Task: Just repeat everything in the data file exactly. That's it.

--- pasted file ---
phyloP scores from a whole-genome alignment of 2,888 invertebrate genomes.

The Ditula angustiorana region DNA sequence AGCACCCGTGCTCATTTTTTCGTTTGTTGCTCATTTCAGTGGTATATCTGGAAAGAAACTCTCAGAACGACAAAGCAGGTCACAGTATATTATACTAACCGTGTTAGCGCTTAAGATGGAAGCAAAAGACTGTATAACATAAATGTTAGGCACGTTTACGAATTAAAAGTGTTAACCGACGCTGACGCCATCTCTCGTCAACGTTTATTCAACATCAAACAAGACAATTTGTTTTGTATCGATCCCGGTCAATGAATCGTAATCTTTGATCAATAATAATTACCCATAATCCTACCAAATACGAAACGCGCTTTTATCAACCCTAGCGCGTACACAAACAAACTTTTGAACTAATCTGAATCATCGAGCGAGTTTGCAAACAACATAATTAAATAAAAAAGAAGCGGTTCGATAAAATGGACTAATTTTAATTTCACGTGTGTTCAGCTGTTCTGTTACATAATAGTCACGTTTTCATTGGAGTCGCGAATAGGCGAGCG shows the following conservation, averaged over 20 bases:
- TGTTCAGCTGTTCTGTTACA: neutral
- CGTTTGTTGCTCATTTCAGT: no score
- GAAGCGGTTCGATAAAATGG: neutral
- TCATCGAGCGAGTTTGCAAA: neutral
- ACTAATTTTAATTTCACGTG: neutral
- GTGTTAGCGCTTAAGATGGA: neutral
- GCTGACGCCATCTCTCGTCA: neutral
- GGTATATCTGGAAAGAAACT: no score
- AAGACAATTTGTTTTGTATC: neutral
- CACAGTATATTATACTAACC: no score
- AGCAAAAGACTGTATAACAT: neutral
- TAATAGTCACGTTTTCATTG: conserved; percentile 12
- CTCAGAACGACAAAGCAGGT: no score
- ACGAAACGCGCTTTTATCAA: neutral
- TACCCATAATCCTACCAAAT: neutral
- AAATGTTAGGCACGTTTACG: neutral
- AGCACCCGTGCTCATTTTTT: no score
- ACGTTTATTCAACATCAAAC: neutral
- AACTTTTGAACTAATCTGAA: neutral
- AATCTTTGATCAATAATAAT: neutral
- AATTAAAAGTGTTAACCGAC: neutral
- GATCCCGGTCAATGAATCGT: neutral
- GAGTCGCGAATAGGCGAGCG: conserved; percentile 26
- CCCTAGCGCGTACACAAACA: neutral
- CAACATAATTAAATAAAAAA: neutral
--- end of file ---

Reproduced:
phyloP scores from a whole-genome alignment of 2,888 invertebrate genomes.

The Ditula angustiorana region DNA sequence AGCACCCGTGCTCATTTTTTCGTTTGTTGCTCATTTCAGTGGTATATCTGGAAAGAAACTCTCAGAACGACAAAGCAGGTCACAGTATATTATACTAACCGTGTTAGCGCTTAAGATGGAAGCAAAAGACTGTATAACATAAATGTTAGGCACGTTTACGAATTAAAAGTGTTAACCGACGCTGACGCCATCTCTCGTCAACGTTTATTCAACATCAAACAAGACAATTTGTTTTGTATCGATCCCGGTCAATGAATCGTAATCTTTGATCAATAATAATTACCCATAATCCTACCAAATACGAAACGCGCTTTTATCAACCCTAGCGCGTACACAAACAAACTTTTGAACTAATCTGAATCATCGAGCGAGTTTGCAAACAACATAATTAAATAAAAAAGAAGCGGTTCGATAAAATGGACTAATTTTAATTTCACGTGTGTTCAGCTGTTCTGTTACATAATAGTCACGTTTTCATTGGAGTCGCGAATAGGCGAGCG shows the following conservation, averaged over 20 bases:
- TGTTCAGCTGTTCTGTTACA: neutral
- CGTTTGTTGCTCATTTCAGT: no score
- GAAGCGGTTCGATAAAATGG: neutral
- TCATCGAGCGAGTTTGCAAA: neutral
- ACTAATTTTAATTTCACGTG: neutral
- GTGTTAGCGCTTAAGATGGA: neutral
- GCTGACGCCATCTCTCGTCA: neutral
- GGTATATCTGGAAAGAAACT: no score
- AAGACAATTTGTTTTGTATC: neutral
- CACAGTATATTATACTAACC: no score
- AGCAAAAGACTGTATAACAT: neutral
- TAATAGTCACGTTTTCATTG: conserved; percentile 12
- CTCAGAACGACAAAGCAGGT: no score
- ACGAAACGCGCTTTTATCAA: neutral
- TACCCATAATCCTACCAAAT: neutral
- AAATGTTAGGCACGTTTACG: neutral
- AGCACCCGTGCTCATTTTTT: no score
- ACGTTTATTCAACATCAAAC: neutral
- AACTTTTGAACTAATCTGAA: neutral
- AATCTTTGATCAATAATAAT: neutral
- AATTAAAAGTGTTAACCGAC: neutral
- GATCCCGGTCAATGAATCGT: neutral
- GAGTCGCGAATAGGCGAGCG: conserved; percentile 26
- CCCTAGCGCGTACACAAACA: neutral
- CAACATAATTAAATAAAAAA: neutral